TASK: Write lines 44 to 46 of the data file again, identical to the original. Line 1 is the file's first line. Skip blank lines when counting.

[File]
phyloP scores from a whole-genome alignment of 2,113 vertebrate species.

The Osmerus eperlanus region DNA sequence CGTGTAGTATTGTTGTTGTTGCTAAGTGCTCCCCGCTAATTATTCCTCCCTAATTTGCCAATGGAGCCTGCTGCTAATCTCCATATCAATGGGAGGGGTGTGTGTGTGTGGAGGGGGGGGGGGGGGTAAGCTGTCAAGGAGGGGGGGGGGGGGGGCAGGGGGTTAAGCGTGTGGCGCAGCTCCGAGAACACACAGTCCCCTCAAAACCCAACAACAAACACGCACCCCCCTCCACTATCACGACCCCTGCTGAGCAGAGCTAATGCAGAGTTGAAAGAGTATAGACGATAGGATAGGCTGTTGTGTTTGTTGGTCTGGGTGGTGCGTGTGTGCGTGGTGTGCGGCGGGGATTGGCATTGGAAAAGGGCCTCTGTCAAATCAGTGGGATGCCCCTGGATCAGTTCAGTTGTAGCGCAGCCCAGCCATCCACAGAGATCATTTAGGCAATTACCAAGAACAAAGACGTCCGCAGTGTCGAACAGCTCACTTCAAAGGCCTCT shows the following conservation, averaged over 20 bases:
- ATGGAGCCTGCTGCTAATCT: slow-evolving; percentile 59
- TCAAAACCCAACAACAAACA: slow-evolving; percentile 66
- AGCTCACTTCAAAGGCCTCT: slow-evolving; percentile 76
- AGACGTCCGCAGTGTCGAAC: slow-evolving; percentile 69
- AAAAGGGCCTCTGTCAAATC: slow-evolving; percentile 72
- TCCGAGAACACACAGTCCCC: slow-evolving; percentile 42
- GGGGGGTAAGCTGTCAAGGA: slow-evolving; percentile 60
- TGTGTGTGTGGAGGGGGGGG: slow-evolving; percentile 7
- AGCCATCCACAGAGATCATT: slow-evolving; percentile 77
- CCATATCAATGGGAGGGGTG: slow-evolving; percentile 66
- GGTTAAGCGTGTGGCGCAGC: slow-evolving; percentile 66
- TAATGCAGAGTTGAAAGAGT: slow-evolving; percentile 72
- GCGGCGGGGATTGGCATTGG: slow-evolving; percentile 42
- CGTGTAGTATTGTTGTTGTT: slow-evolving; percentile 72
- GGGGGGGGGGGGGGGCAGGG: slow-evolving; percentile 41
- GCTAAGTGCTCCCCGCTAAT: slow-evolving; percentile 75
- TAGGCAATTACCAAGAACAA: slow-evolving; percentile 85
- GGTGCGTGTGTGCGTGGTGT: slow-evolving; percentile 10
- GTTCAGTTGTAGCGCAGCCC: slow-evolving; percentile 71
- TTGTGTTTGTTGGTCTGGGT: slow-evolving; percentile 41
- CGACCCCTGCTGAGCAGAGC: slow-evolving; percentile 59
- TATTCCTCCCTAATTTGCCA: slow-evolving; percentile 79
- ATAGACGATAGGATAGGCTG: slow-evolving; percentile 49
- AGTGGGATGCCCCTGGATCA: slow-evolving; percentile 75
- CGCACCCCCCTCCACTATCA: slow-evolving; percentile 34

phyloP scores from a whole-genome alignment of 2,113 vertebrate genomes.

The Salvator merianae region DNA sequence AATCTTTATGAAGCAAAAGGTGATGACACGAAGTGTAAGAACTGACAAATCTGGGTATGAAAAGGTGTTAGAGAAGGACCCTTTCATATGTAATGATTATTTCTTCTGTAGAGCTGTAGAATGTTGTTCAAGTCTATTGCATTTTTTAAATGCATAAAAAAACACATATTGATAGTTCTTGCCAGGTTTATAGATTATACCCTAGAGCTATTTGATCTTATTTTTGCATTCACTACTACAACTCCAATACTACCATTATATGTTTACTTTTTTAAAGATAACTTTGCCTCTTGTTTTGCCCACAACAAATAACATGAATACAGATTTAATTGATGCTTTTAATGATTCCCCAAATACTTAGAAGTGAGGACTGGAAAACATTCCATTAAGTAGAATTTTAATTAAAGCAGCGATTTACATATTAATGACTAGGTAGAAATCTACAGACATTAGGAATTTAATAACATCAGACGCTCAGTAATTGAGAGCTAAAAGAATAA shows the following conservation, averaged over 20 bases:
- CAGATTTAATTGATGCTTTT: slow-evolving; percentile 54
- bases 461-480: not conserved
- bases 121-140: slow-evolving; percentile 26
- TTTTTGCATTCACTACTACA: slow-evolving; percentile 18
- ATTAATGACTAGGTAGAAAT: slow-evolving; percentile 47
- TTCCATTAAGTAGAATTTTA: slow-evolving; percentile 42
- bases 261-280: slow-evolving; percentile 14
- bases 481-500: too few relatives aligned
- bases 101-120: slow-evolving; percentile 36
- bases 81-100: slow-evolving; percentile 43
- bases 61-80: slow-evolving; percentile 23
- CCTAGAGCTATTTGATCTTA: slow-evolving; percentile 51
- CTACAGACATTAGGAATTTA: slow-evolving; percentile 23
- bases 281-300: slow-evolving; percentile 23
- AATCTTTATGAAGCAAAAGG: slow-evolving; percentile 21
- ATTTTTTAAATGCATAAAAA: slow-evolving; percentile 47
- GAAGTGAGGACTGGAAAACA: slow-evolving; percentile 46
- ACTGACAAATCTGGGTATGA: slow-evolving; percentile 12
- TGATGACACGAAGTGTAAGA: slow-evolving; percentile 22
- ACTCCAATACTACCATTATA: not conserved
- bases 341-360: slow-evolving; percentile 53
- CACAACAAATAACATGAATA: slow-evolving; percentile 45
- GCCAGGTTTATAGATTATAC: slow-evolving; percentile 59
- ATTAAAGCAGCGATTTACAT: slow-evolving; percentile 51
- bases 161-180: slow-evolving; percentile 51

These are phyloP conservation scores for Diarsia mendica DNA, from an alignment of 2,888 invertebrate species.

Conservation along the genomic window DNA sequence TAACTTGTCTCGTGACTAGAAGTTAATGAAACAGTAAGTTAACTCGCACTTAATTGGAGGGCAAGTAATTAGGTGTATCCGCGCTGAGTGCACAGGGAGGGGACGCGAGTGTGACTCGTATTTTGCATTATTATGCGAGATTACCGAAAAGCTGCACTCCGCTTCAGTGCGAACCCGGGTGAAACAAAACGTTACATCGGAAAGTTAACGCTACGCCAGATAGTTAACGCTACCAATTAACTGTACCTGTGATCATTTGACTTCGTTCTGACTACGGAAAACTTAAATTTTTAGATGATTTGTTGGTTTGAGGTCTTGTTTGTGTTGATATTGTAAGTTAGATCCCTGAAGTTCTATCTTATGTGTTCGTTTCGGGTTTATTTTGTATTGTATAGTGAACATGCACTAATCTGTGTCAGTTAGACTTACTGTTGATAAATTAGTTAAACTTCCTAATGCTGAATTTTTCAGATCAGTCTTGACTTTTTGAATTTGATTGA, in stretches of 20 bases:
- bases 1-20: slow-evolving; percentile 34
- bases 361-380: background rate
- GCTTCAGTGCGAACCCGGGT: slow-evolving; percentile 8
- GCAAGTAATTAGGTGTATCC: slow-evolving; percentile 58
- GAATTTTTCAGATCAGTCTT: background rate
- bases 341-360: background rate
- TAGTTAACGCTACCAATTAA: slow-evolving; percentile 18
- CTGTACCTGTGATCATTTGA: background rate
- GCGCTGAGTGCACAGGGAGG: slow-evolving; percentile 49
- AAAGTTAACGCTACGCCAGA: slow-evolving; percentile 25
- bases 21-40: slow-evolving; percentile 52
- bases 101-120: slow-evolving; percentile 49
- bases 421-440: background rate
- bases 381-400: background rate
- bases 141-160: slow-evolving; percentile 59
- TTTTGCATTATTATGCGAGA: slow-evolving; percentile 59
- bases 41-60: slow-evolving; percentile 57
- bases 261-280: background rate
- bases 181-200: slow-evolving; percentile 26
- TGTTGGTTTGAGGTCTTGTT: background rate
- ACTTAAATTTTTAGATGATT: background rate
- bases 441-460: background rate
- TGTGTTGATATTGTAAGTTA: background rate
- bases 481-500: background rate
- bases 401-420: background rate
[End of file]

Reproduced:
- AATCTTTATGAAGCAAAAGG: slow-evolving; percentile 21
- ATTTTTTAAATGCATAAAAA: slow-evolving; percentile 47
- GAAGTGAGGACTGGAAAACA: slow-evolving; percentile 46